This workshop considers the ethical and legal complications that arise because confidentiality is “conditional” rather than absolute, using an Ethical Practice Model that prepares therapists to explain the expectable “limits of confidentiality” and to protect patients’ confidentiality rights.

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  • CATEGORIES

    Ways of Organizing Essential Ethical & Legal Information

    In order to understand their responsibilities, mental health professionals must know their ethical duties, as defined by their professional Ethics Codes, their legal responsibilities under Virginia laws & HIPAA regulations, and their obligations under their legally-binding third-party contracts. This workshop uses clinical vignettes to illustrate ways of organizing the wide range of information that mental […]

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  • Chance Encounters of the Awkward Kind

    What are the ethical implications of how we handle encounters with clients or their families outside the clinical setting? How do we decide where to draw the line in such encounters? Are there any ways to minimize their occurrence, or to prevent unnecessary clinical complications? How can we prevent them from becoming problematic dual relationships?

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  • Choosing an Ethical Decision-Making Model
    and Teaching it to Others

    A Step-By-Step Guide to Ethical Decision Making

    This workshop will introduce several ethical decision-making models and will use hypothetical case vignettes to illustrate how they might be used in various settings. Participants can practice using them in preparation for adopting one for use in their own practice or when supervising, training or consulting with others.

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  • Clarifying Our Ethical Responsibilities
    in Multi-Client and Agency-Referred Cases

    Why Is "Who is the Client" the Wrong Ethical Question?
    What Ethical Question Should We Ask Instead?

    We are often advised to ask “Who Is The Client?” when determining our role or clarifying our confidentiality rules in cases involving multiple clients or agency referrals. But that question implies a singular answer, which can create more problems than it solves! “Who is the client?” may be a required reimbursement question; and sometimes it is a helpful clinical question; but as an ethical question, it can lead us astray.
    This workshop is based on Dr. Fisher’s 2009 article, “Replacing ‘Who is the Client’ With a Different Ethical Question, published in Professional Psychology: Research and Practice, 40 (1), 1-7.

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  • Confidentiality Ethics:
    What Do We Need to Know? Whom Do We Need to Tell?

    This workshop includes a brief review of what “Confidentiality Ethics” requires us to know; but it is mostly about what we should be trying to DO with what we know. Beyond protecting the confidences of patients/clients, what other ethical, legal, clinical, and practical steps will help us carry out our broader professional obligations about confidentiality?

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  • Couples in Therapy: Ethical, Legal, and Practical Issues

    When working with couples in therapy, certain policies and practices can predictably create ethical dilemmas &/or lead to legal complications. Couple therapy is difficult enough without adding unnecessary complications. This workshop is designed to help you anticipate, prevent, and/or minimize risks to clients – and thus to yourself. John T. Schroll, Ph.D. Mary Alice Fisher, […]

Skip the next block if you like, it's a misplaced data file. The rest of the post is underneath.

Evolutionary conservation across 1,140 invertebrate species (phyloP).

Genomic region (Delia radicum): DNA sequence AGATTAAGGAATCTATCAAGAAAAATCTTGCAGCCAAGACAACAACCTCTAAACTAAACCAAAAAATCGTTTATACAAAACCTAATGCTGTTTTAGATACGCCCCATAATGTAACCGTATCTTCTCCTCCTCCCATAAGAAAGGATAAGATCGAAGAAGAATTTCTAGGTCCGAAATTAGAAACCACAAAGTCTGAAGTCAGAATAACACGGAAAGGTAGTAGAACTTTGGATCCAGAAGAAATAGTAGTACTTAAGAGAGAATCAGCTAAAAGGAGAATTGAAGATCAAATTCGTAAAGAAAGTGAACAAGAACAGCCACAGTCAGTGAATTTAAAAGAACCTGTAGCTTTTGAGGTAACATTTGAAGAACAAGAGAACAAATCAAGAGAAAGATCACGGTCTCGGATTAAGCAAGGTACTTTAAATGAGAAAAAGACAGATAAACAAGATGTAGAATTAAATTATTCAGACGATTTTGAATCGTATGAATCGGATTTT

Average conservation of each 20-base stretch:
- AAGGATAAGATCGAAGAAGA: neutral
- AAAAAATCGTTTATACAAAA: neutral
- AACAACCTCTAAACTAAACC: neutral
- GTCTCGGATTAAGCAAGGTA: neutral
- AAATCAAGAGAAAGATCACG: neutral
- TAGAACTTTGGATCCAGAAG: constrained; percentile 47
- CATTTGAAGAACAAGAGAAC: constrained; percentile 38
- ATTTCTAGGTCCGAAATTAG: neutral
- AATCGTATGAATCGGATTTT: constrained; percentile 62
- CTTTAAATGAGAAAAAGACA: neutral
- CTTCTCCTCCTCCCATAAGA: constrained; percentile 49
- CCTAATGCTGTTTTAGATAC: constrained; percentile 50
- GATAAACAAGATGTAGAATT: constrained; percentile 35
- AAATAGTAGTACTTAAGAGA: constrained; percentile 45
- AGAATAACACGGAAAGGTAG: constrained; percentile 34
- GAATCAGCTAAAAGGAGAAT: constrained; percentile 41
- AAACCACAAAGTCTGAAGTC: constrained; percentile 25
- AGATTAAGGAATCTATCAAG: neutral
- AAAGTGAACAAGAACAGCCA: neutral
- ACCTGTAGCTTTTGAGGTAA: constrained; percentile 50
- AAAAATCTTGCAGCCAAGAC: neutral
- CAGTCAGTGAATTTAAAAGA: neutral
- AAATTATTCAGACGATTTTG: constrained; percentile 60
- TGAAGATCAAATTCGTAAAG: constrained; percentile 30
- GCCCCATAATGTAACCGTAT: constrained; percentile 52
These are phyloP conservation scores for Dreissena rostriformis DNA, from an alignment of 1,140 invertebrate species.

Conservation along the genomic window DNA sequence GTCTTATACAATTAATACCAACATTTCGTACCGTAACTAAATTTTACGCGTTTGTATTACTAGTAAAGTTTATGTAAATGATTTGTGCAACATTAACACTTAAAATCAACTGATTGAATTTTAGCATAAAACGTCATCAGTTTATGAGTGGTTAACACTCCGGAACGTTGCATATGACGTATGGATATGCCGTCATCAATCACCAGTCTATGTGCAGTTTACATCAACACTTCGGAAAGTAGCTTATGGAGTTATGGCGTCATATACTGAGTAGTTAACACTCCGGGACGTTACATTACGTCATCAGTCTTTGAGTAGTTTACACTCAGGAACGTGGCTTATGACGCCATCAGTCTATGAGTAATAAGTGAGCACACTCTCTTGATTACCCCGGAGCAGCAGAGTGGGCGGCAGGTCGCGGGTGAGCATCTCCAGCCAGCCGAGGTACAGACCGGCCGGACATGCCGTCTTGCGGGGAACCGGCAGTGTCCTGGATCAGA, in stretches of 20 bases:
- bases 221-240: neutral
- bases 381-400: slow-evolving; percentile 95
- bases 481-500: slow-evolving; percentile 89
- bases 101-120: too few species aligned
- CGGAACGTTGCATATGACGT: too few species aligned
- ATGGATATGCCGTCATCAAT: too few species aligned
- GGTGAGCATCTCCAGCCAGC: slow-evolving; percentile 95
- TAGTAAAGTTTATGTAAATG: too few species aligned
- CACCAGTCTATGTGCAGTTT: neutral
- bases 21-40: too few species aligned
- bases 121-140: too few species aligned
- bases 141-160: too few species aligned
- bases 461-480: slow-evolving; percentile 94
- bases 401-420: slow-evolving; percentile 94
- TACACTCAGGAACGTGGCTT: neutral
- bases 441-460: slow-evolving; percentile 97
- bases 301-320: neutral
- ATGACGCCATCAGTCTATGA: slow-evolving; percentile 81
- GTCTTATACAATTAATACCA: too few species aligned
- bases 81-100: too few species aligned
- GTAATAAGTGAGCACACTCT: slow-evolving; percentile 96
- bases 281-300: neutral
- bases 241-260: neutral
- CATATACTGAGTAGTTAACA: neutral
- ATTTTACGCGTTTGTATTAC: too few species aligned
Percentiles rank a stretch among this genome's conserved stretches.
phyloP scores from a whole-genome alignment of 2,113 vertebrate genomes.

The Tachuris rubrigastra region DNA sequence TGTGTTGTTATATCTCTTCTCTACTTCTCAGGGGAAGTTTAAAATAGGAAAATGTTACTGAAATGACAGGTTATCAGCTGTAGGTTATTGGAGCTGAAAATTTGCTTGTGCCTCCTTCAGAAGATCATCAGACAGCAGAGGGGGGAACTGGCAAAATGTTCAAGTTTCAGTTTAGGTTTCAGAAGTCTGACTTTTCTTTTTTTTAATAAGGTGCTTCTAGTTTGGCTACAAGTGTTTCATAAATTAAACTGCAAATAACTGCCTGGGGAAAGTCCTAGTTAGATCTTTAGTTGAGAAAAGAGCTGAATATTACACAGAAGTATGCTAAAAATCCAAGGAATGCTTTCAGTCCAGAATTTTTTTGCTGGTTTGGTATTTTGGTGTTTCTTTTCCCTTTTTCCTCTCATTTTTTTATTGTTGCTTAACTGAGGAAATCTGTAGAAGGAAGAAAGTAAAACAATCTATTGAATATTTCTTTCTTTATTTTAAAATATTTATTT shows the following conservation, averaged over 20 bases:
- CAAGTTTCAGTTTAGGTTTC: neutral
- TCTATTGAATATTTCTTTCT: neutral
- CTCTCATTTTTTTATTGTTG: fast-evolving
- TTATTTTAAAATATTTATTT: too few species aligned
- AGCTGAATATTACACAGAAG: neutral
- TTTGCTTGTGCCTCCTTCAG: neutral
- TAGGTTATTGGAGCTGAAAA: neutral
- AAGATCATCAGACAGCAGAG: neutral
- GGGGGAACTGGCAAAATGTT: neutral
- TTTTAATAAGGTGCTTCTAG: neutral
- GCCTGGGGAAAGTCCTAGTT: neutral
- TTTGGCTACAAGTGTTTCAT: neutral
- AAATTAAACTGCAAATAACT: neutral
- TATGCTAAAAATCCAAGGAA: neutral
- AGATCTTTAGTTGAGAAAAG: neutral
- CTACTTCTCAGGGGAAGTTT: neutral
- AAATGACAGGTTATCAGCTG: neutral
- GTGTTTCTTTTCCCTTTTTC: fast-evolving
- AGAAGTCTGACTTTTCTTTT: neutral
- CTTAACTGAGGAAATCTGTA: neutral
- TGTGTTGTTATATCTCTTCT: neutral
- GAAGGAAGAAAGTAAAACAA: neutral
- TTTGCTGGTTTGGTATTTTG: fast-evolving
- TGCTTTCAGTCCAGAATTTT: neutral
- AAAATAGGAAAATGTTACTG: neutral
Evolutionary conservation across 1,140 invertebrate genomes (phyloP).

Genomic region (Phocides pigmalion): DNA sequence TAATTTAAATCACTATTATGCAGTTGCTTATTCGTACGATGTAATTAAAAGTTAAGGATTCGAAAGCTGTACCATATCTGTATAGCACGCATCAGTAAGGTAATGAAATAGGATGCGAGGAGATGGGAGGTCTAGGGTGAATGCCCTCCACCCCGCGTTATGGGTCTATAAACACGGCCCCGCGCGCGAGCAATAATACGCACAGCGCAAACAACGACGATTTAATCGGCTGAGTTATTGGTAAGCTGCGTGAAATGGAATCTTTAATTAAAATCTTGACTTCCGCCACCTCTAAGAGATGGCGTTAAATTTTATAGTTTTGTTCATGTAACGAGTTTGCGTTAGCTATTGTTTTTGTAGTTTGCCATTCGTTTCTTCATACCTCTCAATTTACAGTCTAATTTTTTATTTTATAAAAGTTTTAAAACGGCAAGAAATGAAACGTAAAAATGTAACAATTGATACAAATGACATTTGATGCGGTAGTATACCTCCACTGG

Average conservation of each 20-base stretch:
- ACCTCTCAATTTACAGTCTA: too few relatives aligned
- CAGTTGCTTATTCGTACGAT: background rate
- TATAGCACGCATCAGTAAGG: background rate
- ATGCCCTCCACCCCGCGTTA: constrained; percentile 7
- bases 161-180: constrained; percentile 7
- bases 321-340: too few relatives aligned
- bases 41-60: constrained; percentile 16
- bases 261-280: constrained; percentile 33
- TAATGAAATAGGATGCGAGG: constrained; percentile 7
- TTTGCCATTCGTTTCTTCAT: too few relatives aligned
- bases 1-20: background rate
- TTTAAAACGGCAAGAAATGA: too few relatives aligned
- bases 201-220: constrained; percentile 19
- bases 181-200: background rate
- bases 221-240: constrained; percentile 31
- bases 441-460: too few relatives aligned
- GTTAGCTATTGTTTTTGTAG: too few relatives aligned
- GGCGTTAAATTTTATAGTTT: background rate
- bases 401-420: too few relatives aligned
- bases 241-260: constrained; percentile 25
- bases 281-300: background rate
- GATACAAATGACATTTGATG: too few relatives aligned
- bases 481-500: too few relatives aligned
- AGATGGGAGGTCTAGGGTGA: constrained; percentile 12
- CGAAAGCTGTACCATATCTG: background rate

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  • Court Cases: Are You Clear About Your Role?

    Ethical & Legal Implications of Role Confusion in Court-Related Cases

    Regardless of practice setting or specialty, clinicians are often involved in court cases — consulting with a client’s attorney, providing records, responding to requests from a GAL, attending a deposition or providing courtroom testimony, etc. This can be voluntary (at the patient’s request) or “involuntary” (if the court orders you to comply with a subpoena). […]

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  • Creating a Competent Community

    June 6, 2015 – Fairfax, Virginia Should we move away from the current professional ethic that focuses only on our individual competence as mental health professionals and move instead toward a more collaborative professional ethic?  Research has raised serious doubts about our capacity for accurate self-assessments. Can we take more responsibility for monitoring, supporting, advising, […]

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  • Deliberate Dual Relationships:
    Ethical Responsibility to Anticipate Harm

    Ethics Codes specify that not all dual relationships are unethical. When must we say “no?” When do we have no choice? When are we free to say “yes?” Before we voluntarily create a dual relationship, or if we enter one “involuntarily” because required by law or by agency policies, what are our ethical responsibilities for evaluating/anticipating the potential for harm – or the perception of harm?

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  • Do Virginia Therapists have
    a “Duty to Warn” or a “Duty to Protect” ?

    What are our ethical and legal responsibilities if a client threatens harm to others? What is the difference between a legal “duty to warn” and a legal “duty to protect”? Which of these applies in Virginia? In addition to cases of threats of harm, what are the other circumstances when Virginia clinicians have a legal duty to disclose information for the protection of the client or of someone else? How closely do our profession’s ethical responsibilities coincide with our legal obligations under Virginia law?